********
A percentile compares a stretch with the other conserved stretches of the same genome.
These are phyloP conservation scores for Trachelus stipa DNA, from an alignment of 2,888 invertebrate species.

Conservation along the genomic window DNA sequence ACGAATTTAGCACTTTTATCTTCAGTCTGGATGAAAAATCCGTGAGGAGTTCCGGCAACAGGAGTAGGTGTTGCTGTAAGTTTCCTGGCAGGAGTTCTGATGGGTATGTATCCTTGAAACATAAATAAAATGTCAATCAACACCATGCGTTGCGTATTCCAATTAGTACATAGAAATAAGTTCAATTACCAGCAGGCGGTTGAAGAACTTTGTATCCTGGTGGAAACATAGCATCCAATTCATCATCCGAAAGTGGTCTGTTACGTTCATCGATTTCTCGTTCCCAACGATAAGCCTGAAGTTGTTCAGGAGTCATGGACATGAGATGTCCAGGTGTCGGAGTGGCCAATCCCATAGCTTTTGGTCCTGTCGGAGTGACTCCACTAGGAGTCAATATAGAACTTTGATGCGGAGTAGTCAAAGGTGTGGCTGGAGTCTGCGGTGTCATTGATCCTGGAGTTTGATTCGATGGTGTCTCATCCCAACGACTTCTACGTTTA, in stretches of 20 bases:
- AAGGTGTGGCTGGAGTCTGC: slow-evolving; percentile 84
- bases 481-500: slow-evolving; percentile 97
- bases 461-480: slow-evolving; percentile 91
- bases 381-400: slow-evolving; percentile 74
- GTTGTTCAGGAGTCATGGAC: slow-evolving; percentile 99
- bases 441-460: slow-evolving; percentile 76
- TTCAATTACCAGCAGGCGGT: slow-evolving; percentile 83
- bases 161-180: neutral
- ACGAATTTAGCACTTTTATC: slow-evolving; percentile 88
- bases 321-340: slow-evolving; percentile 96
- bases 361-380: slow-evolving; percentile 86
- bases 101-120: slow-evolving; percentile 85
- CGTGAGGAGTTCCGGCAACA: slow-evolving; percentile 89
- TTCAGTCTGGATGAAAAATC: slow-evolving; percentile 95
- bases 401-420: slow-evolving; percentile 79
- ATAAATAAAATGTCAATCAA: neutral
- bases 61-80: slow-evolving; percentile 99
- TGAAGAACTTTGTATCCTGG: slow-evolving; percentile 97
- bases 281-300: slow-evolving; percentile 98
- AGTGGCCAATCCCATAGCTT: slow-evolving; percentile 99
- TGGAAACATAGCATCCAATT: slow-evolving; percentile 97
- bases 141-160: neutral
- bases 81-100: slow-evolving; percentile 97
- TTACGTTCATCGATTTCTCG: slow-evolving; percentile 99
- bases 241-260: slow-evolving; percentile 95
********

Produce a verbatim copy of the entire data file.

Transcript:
A percentile compares a stretch with the other conserved stretches of the same genome.
These are phyloP conservation scores for Trachelus stipa DNA, from an alignment of 2,888 invertebrate species.

Conservation along the genomic window DNA sequence ACGAATTTAGCACTTTTATCTTCAGTCTGGATGAAAAATCCGTGAGGAGTTCCGGCAACAGGAGTAGGTGTTGCTGTAAGTTTCCTGGCAGGAGTTCTGATGGGTATGTATCCTTGAAACATAAATAAAATGTCAATCAACACCATGCGTTGCGTATTCCAATTAGTACATAGAAATAAGTTCAATTACCAGCAGGCGGTTGAAGAACTTTGTATCCTGGTGGAAACATAGCATCCAATTCATCATCCGAAAGTGGTCTGTTACGTTCATCGATTTCTCGTTCCCAACGATAAGCCTGAAGTTGTTCAGGAGTCATGGACATGAGATGTCCAGGTGTCGGAGTGGCCAATCCCATAGCTTTTGGTCCTGTCGGAGTGACTCCACTAGGAGTCAATATAGAACTTTGATGCGGAGTAGTCAAAGGTGTGGCTGGAGTCTGCGGTGTCATTGATCCTGGAGTTTGATTCGATGGTGTCTCATCCCAACGACTTCTACGTTTA, in stretches of 20 bases:
- AAGGTGTGGCTGGAGTCTGC: slow-evolving; percentile 84
- bases 481-500: slow-evolving; percentile 97
- bases 461-480: slow-evolving; percentile 91
- bases 381-400: slow-evolving; percentile 74
- GTTGTTCAGGAGTCATGGAC: slow-evolving; percentile 99
- bases 441-460: slow-evolving; percentile 76
- TTCAATTACCAGCAGGCGGT: slow-evolving; percentile 83
- bases 161-180: neutral
- ACGAATTTAGCACTTTTATC: slow-evolving; percentile 88
- bases 321-340: slow-evolving; percentile 96
- bases 361-380: slow-evolving; percentile 86
- bases 101-120: slow-evolving; percentile 85
- CGTGAGGAGTTCCGGCAACA: slow-evolving; percentile 89
- TTCAGTCTGGATGAAAAATC: slow-evolving; percentile 95
- bases 401-420: slow-evolving; percentile 79
- ATAAATAAAATGTCAATCAA: neutral
- bases 61-80: slow-evolving; percentile 99
- TGAAGAACTTTGTATCCTGG: slow-evolving; percentile 97
- bases 281-300: slow-evolving; percentile 98
- AGTGGCCAATCCCATAGCTT: slow-evolving; percentile 99
- TGGAAACATAGCATCCAATT: slow-evolving; percentile 97
- bases 141-160: neutral
- bases 81-100: slow-evolving; percentile 97
- TTACGTTCATCGATTTCTCG: slow-evolving; percentile 99
- bases 241-260: slow-evolving; percentile 95